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Microsoft Q1 Revenues Down 8% in Bad PC Market

Microsoft today reported its first-quarter earnings for its fiscal-year 2013, with revenue off 8% from the last Q1 result.

Overall revenue for the quarter was $16 billion, compared with $17.4 billion in the previous fiscal year's first quarter. Net income was $4.5 billion, down from $5.7 billion in the last first quarter. Earnings per share was $0.53, down from $0.68 in the last Q1 period.

The bad news was expected by financial analysts, but it was slightly worse than expected, with predictions for $0.57 earnings per share.

Microsoft indicated that its earnings were off due to the "Windows Upgrade Offer, pre-sales of Windows 8 to OEMs prior to general availability, and the Office Offer." It provided non-GAAP estimates claiming that when these factors were accounted for, the company actually had a flat quarter year-over-year with revenue of $17.4 billion.

Division Results
In any case, the division taking the biggest hit for the company this quarter was the Windows Division. Revenue from that division totaled $3.2 billion, representing a 33% decrease from the previous fiscal year's Q1 result of $4.9 billion. The company's earnings report claims that under non-GAAP reporting, this quarterly loss would be more like 9%.

"While enterprise revenue continued to grow and we managed our expenses, the slowdown in PC demand ahead of the Windows 8 launch resulted in a decline in operating income," said Peter Klein, Microsoft's chief financial officer, in a prepared statement.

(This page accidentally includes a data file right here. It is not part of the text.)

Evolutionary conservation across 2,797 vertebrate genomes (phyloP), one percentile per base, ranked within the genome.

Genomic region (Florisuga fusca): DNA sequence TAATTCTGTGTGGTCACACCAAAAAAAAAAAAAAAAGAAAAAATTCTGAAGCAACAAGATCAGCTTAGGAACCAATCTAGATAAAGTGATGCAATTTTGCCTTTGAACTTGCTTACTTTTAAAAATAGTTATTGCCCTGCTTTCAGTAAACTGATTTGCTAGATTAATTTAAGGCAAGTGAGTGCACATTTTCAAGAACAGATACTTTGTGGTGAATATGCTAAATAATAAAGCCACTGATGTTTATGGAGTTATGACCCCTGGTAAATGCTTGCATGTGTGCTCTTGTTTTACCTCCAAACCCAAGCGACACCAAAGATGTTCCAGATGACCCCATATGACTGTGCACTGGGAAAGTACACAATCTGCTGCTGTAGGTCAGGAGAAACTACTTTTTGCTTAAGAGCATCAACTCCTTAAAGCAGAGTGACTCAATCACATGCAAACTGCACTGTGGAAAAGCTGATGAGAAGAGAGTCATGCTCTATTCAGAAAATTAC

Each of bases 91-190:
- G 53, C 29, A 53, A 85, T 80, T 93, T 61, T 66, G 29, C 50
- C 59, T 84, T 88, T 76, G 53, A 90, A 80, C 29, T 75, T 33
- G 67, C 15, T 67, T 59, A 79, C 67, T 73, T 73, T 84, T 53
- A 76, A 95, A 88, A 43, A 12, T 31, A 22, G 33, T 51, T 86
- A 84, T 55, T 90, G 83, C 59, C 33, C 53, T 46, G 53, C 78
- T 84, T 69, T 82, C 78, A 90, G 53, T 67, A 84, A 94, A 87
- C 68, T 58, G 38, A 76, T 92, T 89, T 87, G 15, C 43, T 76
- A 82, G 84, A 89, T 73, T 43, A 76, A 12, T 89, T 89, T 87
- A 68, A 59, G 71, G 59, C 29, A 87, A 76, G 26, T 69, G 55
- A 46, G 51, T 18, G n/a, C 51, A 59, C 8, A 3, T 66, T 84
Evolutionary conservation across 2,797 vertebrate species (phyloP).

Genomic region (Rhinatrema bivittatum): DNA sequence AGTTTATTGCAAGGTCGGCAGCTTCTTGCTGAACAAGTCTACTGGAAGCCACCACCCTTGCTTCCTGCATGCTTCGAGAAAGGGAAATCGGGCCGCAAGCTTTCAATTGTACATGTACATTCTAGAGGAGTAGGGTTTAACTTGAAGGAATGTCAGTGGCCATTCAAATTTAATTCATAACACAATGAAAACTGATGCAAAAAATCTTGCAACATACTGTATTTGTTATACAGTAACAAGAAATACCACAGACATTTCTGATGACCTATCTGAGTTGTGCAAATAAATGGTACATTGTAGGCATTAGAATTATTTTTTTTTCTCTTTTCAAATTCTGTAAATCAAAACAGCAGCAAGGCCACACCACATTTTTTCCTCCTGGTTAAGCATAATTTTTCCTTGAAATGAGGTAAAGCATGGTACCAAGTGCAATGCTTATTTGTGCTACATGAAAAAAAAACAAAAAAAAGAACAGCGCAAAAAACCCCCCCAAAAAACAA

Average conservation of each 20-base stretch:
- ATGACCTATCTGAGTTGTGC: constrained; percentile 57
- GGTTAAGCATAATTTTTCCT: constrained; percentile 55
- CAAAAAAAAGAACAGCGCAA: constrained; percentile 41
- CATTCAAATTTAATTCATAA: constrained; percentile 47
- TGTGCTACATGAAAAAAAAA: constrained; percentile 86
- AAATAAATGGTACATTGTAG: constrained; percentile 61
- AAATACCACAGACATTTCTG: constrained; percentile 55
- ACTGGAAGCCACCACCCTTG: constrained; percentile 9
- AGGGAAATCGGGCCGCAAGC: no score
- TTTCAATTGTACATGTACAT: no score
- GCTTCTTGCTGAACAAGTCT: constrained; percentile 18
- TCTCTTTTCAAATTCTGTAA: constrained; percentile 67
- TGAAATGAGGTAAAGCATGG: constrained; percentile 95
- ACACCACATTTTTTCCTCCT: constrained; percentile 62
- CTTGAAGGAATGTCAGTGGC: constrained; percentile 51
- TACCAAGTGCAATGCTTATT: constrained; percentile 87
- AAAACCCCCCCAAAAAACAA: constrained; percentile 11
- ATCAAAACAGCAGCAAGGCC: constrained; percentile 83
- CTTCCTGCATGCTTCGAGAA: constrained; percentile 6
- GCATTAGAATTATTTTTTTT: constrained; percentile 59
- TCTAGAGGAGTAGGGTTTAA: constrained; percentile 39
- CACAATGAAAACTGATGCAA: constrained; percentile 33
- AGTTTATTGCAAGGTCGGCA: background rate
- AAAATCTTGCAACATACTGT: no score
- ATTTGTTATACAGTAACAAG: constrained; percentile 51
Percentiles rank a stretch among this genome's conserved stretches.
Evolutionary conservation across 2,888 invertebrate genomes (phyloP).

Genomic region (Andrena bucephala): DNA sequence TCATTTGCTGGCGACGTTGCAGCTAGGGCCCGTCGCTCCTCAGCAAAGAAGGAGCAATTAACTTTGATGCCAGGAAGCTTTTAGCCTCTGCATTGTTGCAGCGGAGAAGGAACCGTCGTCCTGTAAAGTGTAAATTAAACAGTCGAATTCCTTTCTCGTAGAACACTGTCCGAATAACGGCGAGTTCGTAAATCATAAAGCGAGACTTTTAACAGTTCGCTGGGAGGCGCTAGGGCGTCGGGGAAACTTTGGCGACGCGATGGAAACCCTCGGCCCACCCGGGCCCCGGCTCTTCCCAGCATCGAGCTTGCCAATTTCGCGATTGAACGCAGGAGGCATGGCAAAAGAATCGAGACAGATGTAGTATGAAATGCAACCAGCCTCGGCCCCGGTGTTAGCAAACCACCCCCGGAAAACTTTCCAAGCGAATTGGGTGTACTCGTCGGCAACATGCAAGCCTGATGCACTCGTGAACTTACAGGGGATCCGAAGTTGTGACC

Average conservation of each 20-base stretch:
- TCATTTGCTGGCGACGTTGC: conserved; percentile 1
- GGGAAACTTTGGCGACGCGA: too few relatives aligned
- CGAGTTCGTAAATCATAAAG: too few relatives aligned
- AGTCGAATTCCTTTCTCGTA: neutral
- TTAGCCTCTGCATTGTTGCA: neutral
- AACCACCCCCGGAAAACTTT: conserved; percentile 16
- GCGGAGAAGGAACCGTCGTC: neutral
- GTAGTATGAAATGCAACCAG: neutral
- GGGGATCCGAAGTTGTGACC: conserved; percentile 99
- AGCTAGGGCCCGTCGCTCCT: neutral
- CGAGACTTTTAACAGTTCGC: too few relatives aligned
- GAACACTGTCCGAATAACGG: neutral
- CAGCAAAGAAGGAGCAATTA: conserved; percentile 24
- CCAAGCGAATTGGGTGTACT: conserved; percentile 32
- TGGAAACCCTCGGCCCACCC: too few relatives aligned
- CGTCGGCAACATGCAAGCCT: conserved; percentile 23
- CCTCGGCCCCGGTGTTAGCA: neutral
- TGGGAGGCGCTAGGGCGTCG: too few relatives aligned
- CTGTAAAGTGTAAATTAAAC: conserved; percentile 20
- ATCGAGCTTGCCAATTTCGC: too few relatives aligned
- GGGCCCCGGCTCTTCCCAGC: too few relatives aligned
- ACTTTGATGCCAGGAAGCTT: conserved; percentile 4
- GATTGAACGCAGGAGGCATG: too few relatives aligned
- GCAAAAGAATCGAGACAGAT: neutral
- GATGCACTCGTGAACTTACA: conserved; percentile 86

Analyst and consulting firm IDC recently reported that an 8.6% contraction in worldwide PC shipments occurred in the third quarter of calendar-year 2012, which doesn't suggest a positive outlook for Microsoft's Windows Division in the near term. Microsoft plans to launch its new Windows 8 operating system on October 26, but it will be heading into a generally bad PC market.

The Business Division brought home $5.5 billion, down 2% from $5.6 billion in the last Q1 period. The loss was attributed to deferred income from the Office offer. The Business Division previously had been the big money maker in Microsoft's fiscal-year 2012 Q4 financials.  

The Entertainment and Devices Division was flat, delivering $1.9 billion in revenue. Showing a small gain, surprisingly, was Microsoft's Online Services Division, which brought in $697 million vs. $641 million of revenue in the prior period. However, the Online Services Division continued to carry an operating income loss -- this time measured at $364 million. Most attribute the ongoing losses in the Online Services Division to Microsoft expenses in pursuing Google in the search-advertising business.

The Server and Tools Division did OK this quarter, bringing in $4.5 billion vs. $4.2 billion in the last Q1 period -- representing an 8% increase. Microsoft indicated that it had "double-digit revenue growth in SQL Server and more than 20% growth in System Center revenue" coming out of this division.

Windows 8 Is Coming
Overall, Microsoft's Windows cash cow division took a hit this quarter amid declining PC sales. It's an ominous sign as Microsoft gets ready to launch Windows 8 next Friday. Windows 8 will be available on multiple form factors and even a new ARM-based platform with Windows RT tablets and devices. The company has already certified "more than 1,000 systems for Windows 8" with its hardware partners, according to Kevin Turner, Microsoft's chief operating officer.

Microsoft is attempting to narrow the lead on mobile devices with Windows 8 that is already seen with Android and Apple iOS devices. However, Windows 8 will offer a radically different user interface that looks more like the UI on Windows Phone, which could stump some of the public or put off business adoption.

Microsoft's Q1 earnings and other financial reports can be found at its investor relations page here.

About the Author

Kurt Mackie is online news editor for the 1105 Enterprise Computing Group.

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